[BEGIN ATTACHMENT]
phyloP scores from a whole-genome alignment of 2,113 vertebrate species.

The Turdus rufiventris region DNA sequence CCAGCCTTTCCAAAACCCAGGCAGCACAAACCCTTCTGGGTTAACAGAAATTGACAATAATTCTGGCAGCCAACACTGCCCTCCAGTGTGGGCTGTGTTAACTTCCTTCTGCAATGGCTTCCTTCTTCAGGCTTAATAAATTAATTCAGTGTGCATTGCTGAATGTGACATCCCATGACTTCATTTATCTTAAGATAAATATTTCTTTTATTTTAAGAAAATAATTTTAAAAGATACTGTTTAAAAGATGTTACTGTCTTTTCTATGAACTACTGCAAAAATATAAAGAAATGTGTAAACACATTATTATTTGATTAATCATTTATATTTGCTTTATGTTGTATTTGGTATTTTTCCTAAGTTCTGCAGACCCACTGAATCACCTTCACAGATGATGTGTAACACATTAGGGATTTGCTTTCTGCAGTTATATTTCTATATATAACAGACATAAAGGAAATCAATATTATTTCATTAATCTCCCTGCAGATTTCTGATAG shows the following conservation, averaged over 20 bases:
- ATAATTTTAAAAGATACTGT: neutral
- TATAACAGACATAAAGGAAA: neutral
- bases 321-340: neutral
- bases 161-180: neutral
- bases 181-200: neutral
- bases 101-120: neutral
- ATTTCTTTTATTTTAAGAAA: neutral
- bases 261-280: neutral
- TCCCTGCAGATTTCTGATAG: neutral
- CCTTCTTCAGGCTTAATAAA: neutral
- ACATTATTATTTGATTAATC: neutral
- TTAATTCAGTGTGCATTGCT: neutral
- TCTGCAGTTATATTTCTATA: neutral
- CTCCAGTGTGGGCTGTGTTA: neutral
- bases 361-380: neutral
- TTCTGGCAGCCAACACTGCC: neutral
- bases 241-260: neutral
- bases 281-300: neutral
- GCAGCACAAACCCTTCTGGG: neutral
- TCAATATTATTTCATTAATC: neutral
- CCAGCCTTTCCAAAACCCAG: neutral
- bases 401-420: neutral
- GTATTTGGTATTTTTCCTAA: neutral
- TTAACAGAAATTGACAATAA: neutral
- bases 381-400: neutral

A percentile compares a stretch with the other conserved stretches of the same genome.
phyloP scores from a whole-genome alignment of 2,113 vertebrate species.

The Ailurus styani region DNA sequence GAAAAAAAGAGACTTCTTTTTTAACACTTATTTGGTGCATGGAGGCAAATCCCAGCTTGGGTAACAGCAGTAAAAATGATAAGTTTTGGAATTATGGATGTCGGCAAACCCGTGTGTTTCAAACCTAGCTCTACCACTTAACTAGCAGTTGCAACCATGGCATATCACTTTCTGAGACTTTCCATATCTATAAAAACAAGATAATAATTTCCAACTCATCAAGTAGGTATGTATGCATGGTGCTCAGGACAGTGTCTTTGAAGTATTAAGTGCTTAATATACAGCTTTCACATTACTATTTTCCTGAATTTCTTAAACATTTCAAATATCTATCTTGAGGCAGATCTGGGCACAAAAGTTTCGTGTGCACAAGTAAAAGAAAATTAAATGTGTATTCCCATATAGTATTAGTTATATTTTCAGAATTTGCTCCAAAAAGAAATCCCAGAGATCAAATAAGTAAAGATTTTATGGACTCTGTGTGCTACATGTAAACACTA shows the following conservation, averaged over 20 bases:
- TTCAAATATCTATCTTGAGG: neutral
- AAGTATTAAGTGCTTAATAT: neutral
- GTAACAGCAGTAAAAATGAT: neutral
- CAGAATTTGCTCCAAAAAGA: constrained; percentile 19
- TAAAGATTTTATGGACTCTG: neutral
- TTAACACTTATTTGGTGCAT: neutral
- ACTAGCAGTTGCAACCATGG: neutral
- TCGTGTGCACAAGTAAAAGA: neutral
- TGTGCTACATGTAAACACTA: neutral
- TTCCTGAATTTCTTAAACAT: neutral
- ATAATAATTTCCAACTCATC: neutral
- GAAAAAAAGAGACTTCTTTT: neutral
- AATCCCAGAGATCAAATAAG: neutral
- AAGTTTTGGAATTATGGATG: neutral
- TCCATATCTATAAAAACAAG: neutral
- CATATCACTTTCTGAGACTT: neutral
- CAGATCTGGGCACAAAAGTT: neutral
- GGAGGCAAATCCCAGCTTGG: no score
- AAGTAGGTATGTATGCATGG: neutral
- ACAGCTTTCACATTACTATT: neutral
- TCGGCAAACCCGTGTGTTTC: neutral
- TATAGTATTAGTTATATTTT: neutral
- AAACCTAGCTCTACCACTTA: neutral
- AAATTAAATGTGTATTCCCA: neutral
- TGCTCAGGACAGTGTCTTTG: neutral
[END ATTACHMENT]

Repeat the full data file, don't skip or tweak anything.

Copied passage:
phyloP scores from a whole-genome alignment of 2,113 vertebrate species.

The Turdus rufiventris region DNA sequence CCAGCCTTTCCAAAACCCAGGCAGCACAAACCCTTCTGGGTTAACAGAAATTGACAATAATTCTGGCAGCCAACACTGCCCTCCAGTGTGGGCTGTGTTAACTTCCTTCTGCAATGGCTTCCTTCTTCAGGCTTAATAAATTAATTCAGTGTGCATTGCTGAATGTGACATCCCATGACTTCATTTATCTTAAGATAAATATTTCTTTTATTTTAAGAAAATAATTTTAAAAGATACTGTTTAAAAGATGTTACTGTCTTTTCTATGAACTACTGCAAAAATATAAAGAAATGTGTAAACACATTATTATTTGATTAATCATTTATATTTGCTTTATGTTGTATTTGGTATTTTTCCTAAGTTCTGCAGACCCACTGAATCACCTTCACAGATGATGTGTAACACATTAGGGATTTGCTTTCTGCAGTTATATTTCTATATATAACAGACATAAAGGAAATCAATATTATTTCATTAATCTCCCTGCAGATTTCTGATAG shows the following conservation, averaged over 20 bases:
- ATAATTTTAAAAGATACTGT: neutral
- TATAACAGACATAAAGGAAA: neutral
- bases 321-340: neutral
- bases 161-180: neutral
- bases 181-200: neutral
- bases 101-120: neutral
- ATTTCTTTTATTTTAAGAAA: neutral
- bases 261-280: neutral
- TCCCTGCAGATTTCTGATAG: neutral
- CCTTCTTCAGGCTTAATAAA: neutral
- ACATTATTATTTGATTAATC: neutral
- TTAATTCAGTGTGCATTGCT: neutral
- TCTGCAGTTATATTTCTATA: neutral
- CTCCAGTGTGGGCTGTGTTA: neutral
- bases 361-380: neutral
- TTCTGGCAGCCAACACTGCC: neutral
- bases 241-260: neutral
- bases 281-300: neutral
- GCAGCACAAACCCTTCTGGG: neutral
- TCAATATTATTTCATTAATC: neutral
- CCAGCCTTTCCAAAACCCAG: neutral
- bases 401-420: neutral
- GTATTTGGTATTTTTCCTAA: neutral
- TTAACAGAAATTGACAATAA: neutral
- bases 381-400: neutral

A percentile compares a stretch with the other conserved stretches of the same genome.
phyloP scores from a whole-genome alignment of 2,113 vertebrate species.

The Ailurus styani region DNA sequence GAAAAAAAGAGACTTCTTTTTTAACACTTATTTGGTGCATGGAGGCAAATCCCAGCTTGGGTAACAGCAGTAAAAATGATAAGTTTTGGAATTATGGATGTCGGCAAACCCGTGTGTTTCAAACCTAGCTCTACCACTTAACTAGCAGTTGCAACCATGGCATATCACTTTCTGAGACTTTCCATATCTATAAAAACAAGATAATAATTTCCAACTCATCAAGTAGGTATGTATGCATGGTGCTCAGGACAGTGTCTTTGAAGTATTAAGTGCTTAATATACAGCTTTCACATTACTATTTTCCTGAATTTCTTAAACATTTCAAATATCTATCTTGAGGCAGATCTGGGCACAAAAGTTTCGTGTGCACAAGTAAAAGAAAATTAAATGTGTATTCCCATATAGTATTAGTTATATTTTCAGAATTTGCTCCAAAAAGAAATCCCAGAGATCAAATAAGTAAAGATTTTATGGACTCTGTGTGCTACATGTAAACACTA shows the following conservation, averaged over 20 bases:
- TTCAAATATCTATCTTGAGG: neutral
- AAGTATTAAGTGCTTAATAT: neutral
- GTAACAGCAGTAAAAATGAT: neutral
- CAGAATTTGCTCCAAAAAGA: constrained; percentile 19
- TAAAGATTTTATGGACTCTG: neutral
- TTAACACTTATTTGGTGCAT: neutral
- ACTAGCAGTTGCAACCATGG: neutral
- TCGTGTGCACAAGTAAAAGA: neutral
- TGTGCTACATGTAAACACTA: neutral
- TTCCTGAATTTCTTAAACAT: neutral
- ATAATAATTTCCAACTCATC: neutral
- GAAAAAAAGAGACTTCTTTT: neutral
- AATCCCAGAGATCAAATAAG: neutral
- AAGTTTTGGAATTATGGATG: neutral
- TCCATATCTATAAAAACAAG: neutral
- CATATCACTTTCTGAGACTT: neutral
- CAGATCTGGGCACAAAAGTT: neutral
- GGAGGCAAATCCCAGCTTGG: no score
- AAGTAGGTATGTATGCATGG: neutral
- ACAGCTTTCACATTACTATT: neutral
- TCGGCAAACCCGTGTGTTTC: neutral
- TATAGTATTAGTTATATTTT: neutral
- AAACCTAGCTCTACCACTTA: neutral
- AAATTAAATGTGTATTCCCA: neutral
- TGCTCAGGACAGTGTCTTTG: neutral